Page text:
The Greatest Generation Review

artist: The Wonder Years date: 05/31/2013 category: compact discs
The Wonder Years: The Greatest Generation
Released: May 14, 2013
Genre: Pop-Punk
Label: Hopeless, Universal Records
Number Of Tracks: 13
From start to finish the album fires on all cylinders and never lets up. A perfect example of what a good pop punk should be.
 Sound: 9
 Lyrics: 9
 Overall Impression: 10
 Overall rating:
 9.5 
 Reviewer rating:
 9.3 
 Users rating:
 9.6 
 Votes:
 37 
 Views:
 4,462 
review (1) 12 comments vote for this album:
overall: 9.3
The Greatest Generation Reviewed by: F8iscruel, on may 31, 2013
5 of 5 people found this review helpful

Sound: The Wonder Years set out to complete their self proclaimed Trilogy with the release of "The Greatest Generation." This Pop Punk band from Philadelphia have released 4 albums (though they publicly denounce their first record), along with several other singles, splits, and EPs. "The Greatest Generation" is full of all the usual tropes that many fans have come to love from The Wonder Years. "The Greatest Generation," complete the trilogy started with their second album "The Upsides," and bridged by "Suburbia I've Given You All." The band called the album the third in a trilogy about growing up and finding our who you are. The lead singer and lyricist for the band Dan "Soupy" Campbell said that the album is about ending the war between himself and depression and anxiety, or at least coming to terms with it. The title is from a term coined by Tom Brokaw, having stated that the men and women from the second World War were the "Greatest Generation". This is reflected in the lyrics in the album at points as well, but more on that later. Recorded above a deli in an abandoned apartment the album has this eerie echo to it at times, especially on the third to last track, an acoustic piece titled "Madelyn." But it also gives power to some of the lyrics especially on the first and second tracks "There, There" and "Passing Through A Screen Door," respectively. The album is full of the emotion from start to finish. The band has always been about a group of misfits trying to come to terms with themselves but not trying to be like everyone else. The album has all of the angst and adrenaline that gets your blood pumping whenever it starts playing. But the album also gets into a slower piano driven moments, such is the case with the song "The Devil in My Bloodstream." From start to finish the album fires on all cylinders and never lets up. A perfect example of what a good pop punk should be. // 9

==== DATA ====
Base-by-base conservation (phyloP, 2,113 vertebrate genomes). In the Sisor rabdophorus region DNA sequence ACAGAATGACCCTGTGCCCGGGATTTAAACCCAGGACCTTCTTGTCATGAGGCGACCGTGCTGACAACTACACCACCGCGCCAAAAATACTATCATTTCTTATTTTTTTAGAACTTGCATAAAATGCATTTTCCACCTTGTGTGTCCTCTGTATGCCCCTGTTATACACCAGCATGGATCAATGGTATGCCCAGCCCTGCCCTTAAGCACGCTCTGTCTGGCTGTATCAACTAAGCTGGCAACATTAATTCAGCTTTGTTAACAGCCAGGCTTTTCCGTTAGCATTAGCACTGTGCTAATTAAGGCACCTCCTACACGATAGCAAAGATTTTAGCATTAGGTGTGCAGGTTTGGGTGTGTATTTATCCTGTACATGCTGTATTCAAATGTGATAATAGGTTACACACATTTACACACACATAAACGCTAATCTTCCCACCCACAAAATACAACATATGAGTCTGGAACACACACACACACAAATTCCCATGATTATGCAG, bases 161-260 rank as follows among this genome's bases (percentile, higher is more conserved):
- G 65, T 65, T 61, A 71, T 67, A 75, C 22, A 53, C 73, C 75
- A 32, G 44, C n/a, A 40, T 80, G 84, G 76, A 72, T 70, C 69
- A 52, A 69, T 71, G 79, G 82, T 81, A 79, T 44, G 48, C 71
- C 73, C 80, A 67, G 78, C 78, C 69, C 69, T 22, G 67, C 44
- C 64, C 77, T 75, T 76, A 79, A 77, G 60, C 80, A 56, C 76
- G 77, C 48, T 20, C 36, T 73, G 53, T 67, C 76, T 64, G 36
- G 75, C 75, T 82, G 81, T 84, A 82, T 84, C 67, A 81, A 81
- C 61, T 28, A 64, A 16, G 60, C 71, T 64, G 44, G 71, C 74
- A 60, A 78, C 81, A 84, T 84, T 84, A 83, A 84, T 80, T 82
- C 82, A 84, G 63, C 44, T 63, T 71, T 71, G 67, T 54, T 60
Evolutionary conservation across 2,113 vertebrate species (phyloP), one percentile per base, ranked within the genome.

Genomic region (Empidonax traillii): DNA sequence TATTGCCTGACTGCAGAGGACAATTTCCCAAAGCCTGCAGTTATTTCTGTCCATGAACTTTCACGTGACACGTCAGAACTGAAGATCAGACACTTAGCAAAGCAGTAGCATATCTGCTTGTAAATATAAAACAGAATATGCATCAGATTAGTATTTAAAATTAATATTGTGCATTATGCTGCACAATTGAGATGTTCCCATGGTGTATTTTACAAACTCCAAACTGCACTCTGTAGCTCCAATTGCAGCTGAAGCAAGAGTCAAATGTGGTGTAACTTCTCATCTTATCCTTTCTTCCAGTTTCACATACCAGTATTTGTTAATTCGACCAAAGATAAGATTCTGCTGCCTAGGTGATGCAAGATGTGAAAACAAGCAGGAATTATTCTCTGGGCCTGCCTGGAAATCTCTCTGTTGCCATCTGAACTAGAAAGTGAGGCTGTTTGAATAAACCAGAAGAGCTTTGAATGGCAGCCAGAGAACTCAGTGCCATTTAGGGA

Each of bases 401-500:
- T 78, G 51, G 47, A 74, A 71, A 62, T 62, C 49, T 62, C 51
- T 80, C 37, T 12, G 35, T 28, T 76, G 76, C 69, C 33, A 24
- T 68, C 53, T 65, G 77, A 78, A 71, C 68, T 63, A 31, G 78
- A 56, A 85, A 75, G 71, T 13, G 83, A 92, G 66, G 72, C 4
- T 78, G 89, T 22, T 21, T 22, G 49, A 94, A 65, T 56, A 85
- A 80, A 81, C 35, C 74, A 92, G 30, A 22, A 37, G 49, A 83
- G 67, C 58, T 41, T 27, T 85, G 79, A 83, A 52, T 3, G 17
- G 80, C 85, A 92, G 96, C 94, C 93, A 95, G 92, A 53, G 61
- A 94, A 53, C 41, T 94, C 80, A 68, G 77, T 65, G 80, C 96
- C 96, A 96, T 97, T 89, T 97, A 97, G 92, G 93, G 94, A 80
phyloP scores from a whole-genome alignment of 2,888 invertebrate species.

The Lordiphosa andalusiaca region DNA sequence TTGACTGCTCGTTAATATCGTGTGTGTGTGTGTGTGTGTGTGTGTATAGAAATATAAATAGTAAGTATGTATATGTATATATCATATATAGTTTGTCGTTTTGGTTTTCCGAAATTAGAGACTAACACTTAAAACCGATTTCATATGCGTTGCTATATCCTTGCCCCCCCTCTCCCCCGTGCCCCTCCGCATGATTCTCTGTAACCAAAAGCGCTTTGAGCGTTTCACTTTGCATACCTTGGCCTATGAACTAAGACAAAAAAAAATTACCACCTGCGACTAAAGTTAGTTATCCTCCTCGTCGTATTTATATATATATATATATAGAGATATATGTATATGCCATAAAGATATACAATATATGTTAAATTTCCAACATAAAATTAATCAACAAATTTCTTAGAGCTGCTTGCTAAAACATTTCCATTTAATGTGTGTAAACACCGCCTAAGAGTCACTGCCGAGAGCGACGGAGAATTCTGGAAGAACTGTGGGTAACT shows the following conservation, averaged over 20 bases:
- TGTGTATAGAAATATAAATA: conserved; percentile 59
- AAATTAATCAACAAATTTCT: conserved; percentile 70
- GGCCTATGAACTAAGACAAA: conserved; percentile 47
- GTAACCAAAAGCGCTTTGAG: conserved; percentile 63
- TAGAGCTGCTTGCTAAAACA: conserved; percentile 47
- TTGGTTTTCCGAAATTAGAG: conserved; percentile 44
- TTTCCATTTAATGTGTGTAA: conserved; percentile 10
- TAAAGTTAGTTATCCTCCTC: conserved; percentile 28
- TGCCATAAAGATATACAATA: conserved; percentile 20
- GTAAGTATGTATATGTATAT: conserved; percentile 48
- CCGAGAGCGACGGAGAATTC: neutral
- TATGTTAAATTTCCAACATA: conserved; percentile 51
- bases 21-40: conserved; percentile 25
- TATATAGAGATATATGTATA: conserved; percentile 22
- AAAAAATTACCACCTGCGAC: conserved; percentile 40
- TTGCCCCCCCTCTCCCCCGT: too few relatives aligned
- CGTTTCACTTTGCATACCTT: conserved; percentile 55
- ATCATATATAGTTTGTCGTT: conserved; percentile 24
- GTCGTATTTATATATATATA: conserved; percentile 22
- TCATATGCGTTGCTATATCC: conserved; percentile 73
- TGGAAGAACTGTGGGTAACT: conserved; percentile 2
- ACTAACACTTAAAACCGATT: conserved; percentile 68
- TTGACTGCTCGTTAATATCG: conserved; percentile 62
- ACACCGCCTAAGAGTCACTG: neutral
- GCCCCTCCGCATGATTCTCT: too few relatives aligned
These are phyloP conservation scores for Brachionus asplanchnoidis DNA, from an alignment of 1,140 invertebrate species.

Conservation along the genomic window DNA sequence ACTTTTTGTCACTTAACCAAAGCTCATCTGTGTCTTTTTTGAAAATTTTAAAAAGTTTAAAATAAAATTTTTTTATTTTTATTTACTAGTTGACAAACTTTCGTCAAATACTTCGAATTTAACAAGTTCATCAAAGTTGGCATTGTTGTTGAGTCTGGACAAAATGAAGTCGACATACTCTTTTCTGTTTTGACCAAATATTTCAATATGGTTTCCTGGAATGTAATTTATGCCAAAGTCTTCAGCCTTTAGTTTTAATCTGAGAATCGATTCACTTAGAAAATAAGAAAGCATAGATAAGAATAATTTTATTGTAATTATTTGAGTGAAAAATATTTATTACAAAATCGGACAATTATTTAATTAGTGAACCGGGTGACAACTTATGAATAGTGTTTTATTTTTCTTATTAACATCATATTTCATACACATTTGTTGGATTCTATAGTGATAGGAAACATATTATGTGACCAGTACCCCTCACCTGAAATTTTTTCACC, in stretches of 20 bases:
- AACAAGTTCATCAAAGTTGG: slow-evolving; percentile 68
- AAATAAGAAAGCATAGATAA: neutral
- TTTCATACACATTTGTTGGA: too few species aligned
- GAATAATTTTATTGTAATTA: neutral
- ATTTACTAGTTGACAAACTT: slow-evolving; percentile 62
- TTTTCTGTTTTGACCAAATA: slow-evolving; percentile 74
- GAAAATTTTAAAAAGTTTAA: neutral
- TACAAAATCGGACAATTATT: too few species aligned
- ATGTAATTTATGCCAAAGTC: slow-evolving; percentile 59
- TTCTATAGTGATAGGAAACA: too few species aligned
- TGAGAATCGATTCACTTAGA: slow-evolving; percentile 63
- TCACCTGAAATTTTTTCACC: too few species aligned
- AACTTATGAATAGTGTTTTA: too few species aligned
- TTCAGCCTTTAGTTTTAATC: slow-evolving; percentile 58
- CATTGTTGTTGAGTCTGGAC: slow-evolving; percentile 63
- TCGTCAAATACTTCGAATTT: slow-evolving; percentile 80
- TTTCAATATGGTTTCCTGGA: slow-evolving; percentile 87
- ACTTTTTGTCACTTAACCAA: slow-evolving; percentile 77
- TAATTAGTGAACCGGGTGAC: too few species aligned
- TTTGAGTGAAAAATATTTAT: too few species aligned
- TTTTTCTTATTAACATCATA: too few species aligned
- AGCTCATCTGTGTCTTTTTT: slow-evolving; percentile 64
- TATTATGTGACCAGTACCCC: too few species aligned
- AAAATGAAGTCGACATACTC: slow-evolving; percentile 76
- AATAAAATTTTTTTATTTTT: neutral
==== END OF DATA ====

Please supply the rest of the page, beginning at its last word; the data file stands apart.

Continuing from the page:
Lyrics: As stated previously the lead singer of The Wonder Years Dan Campbell wrote his lyrics in an inward sense, he writes for himself and has little nuances that possibly only a select few people, or no one at all would understand. Yet even with this inward type of exposition, the lyrics are able to be interpreted by the listener because there are still these broad ideas and the listener can draw their own experience or life into the song. A prime example of this occurs in the second track on the album "Passing Through a Screen Door." The song itself is about growing up and looking at all of your friends and seeing that they are doing great things in life and are moving on and up in the world. Towards the end of the song Soupy questions his own lifestyle. "Well Jesus Christ//I'm 26//all the people I graduated with//all have kids//all have wives//all have people who care if they come home at night// well Jesus Christ//did I f--k up?..." And any teenager or someone in their early to mid 20s can really draw life experiences from this style of song because it makes them think about their own life. "The Greatest Generation" also has references to war as well. Such as in the chorus of "The Devil in My Bloodstream": "Two blackbirds on a highway sign// their laughing at me at 4 in the morning// they play the war drums out of time// so I'm not sure where I've been marching..." The album is lyrically tied together by the closing track "I Just Want to Sell Out My Funeral" which is a cleverly crafted piece that draws parts from the other tracks on the album to make it into a cohesive experience and really does bring the trilogy to a great close. Soupy's style of singing is perfect for the type of sound that The Wonder Years has going for them, a fast energetic pop punk band. Think along the lines of New Found Glory and Bowling For Soup for vocal style. // 9

Overall Impression: "The Greatest Generation" is possibly one of the best pop punk albums I have ever listened to, and definitely a solid album for anyone to try and get into the band. There is no one song on the album that stands out as "The Best" but my top 3 right now would be: "Dismantling Summer," "Teenagers" and "A Raindance in Traffic." And if you are weary of buying the album the band put the whole thing up for streaming on YouTube. I don't think there is a single song I dislike on the album but I do have a habit of skipping over "An American Religion" and "Madelyn" when I'm trying to find good driving music but both songs are still amazing and complete the album, and the last song on the album has a much better feel to it if you listen to the entire album before you dive into the 7 minute track. This album is going to be on my top 10 album list, and will see an almost continuous play on my iPod for a long time to come.

// 10

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